Chris Ashton

week11y issue 19

23 March 2020

Why videos on GOV.UK use the YouTube video player Anika Henke explains how GDS investigated 20 different video players for their usability, performance and accessibility, by using keyboard only, increasing font sizes and trying it with screen readers. Their conclusion was that the native YouTube player was the best (and more sensible than building their… [Read More]

dai11y 23/03/2020

23 March 2020

That Time I Tried Browsing the Web Without CSS Jon Kantner describes his experience of disabling CSS, for checking accessibility standards like like headings, form controls, visual hierarchies, content order and images existing as <img> rather than background images that get lost. It’s not just theoretical: 12.5% of users who rely on assistive tech use… [Read More]

dai11y 19/03/2020

19 March 2020

16 Things to Improve Your Website Accessibility Bruce Lawson describes the most common errors sites make & how to remedy them. The main one: too much content, which should be broken up into sections with headings and bulleted lists, and should be in plain English and a legible font. Avoid reCAPTCHA (or use reCAPTCHA v3;… [Read More]

dai11y 18/03/2020

18 March 2020

New media queries you need to know Article by Kristofer Selbekk, suggesting several up-and-coming media queries you can use to cater for all users. There are some useful boolean ones: prefers-reduced-motion, prefers-reduced-data, prefers-reduced-transparency, prefers-contrast. But there are also some variable ones: light-level to accommodate people in bright sunlight or in bed at night, for example…. [Read More]

dai11y 17/03/2020

17 March 2020

Why videos on GOV.UK use the YouTube video player Anika Henke explains how GDS investigated 20 different video players for their usability, performance and accessibility, by using keyboard only, increasing font sizes and trying it with screen readers. Their conclusion was that the native YouTube player was the best (and more sensible than building their… [Read More]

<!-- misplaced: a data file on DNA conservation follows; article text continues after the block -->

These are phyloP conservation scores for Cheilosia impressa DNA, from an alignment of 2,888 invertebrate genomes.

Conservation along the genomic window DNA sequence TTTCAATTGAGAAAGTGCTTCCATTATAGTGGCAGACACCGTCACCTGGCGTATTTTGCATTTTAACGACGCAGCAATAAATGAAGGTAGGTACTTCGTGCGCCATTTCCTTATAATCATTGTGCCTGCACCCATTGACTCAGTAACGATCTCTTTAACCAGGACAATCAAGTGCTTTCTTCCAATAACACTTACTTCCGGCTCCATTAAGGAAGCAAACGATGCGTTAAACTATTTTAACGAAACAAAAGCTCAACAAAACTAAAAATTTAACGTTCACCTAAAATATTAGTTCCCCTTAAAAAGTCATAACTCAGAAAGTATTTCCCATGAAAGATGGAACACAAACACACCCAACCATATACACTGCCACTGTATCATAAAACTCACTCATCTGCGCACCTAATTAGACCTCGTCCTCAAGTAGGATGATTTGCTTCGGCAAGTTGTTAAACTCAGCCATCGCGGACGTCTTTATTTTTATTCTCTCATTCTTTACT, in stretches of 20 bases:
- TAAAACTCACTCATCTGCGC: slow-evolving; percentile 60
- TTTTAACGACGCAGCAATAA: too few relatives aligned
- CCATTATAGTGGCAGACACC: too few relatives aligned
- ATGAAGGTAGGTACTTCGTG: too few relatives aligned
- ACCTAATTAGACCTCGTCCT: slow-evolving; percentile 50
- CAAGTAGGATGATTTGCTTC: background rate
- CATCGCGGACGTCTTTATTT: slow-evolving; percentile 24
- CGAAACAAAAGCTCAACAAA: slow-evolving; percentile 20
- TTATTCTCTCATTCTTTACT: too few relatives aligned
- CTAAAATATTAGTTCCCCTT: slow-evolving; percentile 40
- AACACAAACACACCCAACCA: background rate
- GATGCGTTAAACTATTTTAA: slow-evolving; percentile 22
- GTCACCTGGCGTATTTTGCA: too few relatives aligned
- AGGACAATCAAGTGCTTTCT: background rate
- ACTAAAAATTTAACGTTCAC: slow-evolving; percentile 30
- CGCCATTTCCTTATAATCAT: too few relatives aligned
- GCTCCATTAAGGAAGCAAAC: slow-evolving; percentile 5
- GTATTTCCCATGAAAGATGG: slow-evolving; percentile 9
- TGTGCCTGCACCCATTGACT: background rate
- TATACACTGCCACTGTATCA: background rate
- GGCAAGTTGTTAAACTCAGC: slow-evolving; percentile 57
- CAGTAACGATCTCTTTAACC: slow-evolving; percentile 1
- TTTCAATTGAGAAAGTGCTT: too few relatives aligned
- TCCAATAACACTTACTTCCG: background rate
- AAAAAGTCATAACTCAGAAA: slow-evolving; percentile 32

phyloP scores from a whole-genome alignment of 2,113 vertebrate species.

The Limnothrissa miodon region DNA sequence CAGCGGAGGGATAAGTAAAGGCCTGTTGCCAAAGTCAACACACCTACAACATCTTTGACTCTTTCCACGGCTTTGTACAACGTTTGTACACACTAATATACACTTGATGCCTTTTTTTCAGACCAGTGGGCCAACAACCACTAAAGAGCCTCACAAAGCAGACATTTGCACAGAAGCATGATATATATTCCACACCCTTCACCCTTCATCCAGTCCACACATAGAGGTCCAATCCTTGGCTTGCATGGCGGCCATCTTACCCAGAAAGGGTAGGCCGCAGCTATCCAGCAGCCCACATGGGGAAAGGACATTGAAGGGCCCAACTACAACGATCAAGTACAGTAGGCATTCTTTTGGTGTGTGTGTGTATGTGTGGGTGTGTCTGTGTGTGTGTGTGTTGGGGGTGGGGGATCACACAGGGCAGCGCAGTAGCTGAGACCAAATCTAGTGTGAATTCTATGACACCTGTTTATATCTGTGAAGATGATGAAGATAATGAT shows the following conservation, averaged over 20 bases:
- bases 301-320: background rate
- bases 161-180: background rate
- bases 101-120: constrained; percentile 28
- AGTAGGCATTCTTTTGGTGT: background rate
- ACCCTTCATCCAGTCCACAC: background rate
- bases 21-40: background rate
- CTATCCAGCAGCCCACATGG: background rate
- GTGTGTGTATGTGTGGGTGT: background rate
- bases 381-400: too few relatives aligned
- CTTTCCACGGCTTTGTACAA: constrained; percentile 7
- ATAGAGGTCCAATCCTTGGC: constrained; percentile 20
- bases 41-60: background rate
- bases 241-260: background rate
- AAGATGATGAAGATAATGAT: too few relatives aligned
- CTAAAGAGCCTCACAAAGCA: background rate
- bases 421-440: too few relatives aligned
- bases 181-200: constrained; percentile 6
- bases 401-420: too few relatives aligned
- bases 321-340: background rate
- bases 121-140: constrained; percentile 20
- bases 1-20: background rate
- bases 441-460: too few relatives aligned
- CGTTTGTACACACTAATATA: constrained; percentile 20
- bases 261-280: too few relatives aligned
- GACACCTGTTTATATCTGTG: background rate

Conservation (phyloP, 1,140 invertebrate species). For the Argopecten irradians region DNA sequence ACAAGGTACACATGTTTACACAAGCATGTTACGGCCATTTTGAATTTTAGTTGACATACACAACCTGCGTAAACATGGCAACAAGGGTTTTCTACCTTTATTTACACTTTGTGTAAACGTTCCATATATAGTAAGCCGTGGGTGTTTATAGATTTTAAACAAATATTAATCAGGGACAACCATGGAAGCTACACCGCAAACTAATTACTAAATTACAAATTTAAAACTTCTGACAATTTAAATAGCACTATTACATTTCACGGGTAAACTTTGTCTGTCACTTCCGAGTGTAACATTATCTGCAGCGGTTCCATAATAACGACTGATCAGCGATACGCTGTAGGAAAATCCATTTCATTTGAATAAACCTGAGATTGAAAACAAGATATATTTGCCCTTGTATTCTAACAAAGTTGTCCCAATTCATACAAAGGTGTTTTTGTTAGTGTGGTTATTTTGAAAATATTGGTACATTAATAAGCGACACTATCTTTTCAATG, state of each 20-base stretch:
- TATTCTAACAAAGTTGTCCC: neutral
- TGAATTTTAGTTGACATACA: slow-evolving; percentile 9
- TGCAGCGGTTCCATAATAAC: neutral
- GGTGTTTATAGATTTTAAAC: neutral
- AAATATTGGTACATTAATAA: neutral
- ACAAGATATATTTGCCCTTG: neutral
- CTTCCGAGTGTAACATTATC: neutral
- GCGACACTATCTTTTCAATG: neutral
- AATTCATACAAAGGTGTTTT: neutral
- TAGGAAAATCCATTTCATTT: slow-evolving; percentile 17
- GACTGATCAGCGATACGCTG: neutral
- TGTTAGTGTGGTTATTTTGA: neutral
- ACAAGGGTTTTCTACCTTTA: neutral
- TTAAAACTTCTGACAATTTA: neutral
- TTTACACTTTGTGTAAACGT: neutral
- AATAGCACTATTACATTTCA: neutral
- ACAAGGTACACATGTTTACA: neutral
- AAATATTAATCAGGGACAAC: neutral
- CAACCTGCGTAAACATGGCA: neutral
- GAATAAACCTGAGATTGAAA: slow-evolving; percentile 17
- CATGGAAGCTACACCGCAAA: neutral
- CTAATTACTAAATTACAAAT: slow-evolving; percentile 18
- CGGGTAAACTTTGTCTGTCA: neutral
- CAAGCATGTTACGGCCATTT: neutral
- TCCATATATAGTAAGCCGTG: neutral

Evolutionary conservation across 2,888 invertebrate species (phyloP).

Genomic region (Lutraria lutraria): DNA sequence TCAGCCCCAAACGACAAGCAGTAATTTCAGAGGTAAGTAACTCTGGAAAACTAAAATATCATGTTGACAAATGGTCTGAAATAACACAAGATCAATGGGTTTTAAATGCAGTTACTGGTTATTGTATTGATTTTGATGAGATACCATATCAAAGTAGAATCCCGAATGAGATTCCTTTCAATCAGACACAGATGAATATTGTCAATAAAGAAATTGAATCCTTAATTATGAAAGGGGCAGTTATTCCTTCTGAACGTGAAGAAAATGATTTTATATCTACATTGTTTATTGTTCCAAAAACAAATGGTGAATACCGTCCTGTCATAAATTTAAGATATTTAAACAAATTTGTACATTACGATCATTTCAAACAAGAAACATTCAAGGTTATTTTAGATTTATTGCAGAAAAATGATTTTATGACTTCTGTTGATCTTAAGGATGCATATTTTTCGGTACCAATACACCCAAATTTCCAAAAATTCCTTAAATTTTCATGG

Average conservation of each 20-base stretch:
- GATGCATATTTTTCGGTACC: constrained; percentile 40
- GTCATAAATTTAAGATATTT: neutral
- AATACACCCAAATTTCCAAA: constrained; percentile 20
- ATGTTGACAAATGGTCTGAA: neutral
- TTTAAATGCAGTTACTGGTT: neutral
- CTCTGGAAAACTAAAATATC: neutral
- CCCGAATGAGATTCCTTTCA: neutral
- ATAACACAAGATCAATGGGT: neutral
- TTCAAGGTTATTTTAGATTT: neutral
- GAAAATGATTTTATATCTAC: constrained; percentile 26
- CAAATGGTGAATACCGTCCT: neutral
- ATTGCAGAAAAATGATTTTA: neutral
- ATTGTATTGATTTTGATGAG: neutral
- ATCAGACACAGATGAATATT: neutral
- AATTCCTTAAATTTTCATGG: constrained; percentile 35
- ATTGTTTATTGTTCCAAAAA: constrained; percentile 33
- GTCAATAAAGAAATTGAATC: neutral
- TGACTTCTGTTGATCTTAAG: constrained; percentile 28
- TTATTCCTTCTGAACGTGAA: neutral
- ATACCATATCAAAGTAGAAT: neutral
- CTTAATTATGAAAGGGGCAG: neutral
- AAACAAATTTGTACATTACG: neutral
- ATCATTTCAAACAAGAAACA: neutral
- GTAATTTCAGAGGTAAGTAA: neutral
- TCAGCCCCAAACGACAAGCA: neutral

fortnight11y issue 9

16 March 2020

‘Show Me a Sign’ recounts the deaf experience for young readers MV Times article from last December, describing Ann Clare Le Zotte‘s new novel “Show me a Sign”, which is now available online. It is set in early 19th century Chilmark, Massachusetts – a town famous for its unusually high percentage of deaf citizens (one… [Read More]

week11y issue 18

16 March 2020

Stop Using ‘Drop-down’ Article by Adrian Roselli, asking people to stop using ‘dropdown’ in their vocabulary, as it is ambiguous. Do you actually mean a ‘select’ element, or an ARIA listbox, datalist, ARIA combobox, or autocomplete (or several other possibilities)? Adrian describes the subtle differences in each, and doesn’t preach about the use of ‘select’… [Read More]

dai11y 16/03/2020

16 March 2020

HTML: The Inaccessible Parts Article by Dave Rupert, sharing his frustration and highlighting some cases where native HTML is not as accessible as it ought to be. Inputs of types number, date and search are considered problematic, as are native HTML <video>, role=”tablist” for tabs and various HTML5 tags. Dave links off to articles explaining… [Read More]

dai11y 12/03/2020

12 March 2020

Online Altruists Are Making Reddit More Accessible Fascinating article about the r/TranscribersOfReddit community that has over 3,000 volunteers who have transcribed almost 100,000 pieces of content on Reddit. A bot links to all image/video related content that gets posted to any partnered subreddits, and transcribers then ‘claim’ the post by commenting underneath, before manually providing… [Read More]

dai11y 11/03/2020

11 March 2020

Thisten An interesting site/app: “we transcribe conferences, to make them accessible.” It is an audio-to-text platform that transcribes speaker sessions at conferences, in real-time. Designed to be used whether at small gatherings or at large conferences.

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